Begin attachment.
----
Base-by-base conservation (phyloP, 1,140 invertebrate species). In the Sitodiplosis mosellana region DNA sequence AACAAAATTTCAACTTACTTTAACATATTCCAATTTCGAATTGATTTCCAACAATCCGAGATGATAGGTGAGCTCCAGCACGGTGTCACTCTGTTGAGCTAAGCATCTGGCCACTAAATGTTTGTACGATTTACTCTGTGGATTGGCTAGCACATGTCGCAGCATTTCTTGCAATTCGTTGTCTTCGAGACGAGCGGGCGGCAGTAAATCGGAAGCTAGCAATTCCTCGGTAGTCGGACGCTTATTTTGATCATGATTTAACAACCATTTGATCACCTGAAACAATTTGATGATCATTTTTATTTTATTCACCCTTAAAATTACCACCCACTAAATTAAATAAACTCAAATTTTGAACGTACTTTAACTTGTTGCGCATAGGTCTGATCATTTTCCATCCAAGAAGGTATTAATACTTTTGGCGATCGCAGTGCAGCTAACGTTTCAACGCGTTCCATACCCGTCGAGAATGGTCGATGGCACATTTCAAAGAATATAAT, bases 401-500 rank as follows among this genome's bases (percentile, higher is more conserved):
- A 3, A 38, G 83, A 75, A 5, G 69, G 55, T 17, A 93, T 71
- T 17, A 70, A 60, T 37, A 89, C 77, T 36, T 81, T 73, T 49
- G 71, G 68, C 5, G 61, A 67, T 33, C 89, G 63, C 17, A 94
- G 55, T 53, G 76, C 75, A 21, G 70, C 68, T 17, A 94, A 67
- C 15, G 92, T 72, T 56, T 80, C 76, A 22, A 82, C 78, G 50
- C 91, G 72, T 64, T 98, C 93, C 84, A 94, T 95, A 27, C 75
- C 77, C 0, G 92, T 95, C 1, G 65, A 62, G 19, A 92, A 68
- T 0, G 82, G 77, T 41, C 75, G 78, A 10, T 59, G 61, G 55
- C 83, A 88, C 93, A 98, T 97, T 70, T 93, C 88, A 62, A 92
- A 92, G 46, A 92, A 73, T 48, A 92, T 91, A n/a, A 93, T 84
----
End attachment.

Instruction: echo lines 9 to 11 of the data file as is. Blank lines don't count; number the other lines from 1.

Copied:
- T 0, G 82, G 77, T 41, C 75, G 78, A 10, T 59, G 61, G 55
- C 83, A 88, C 93, A 98, T 97, T 70, T 93, C 88, A 62, A 92
- A 92, G 46, A 92, A 73, T 48, A 92, T 91, A n/a, A 93, T 84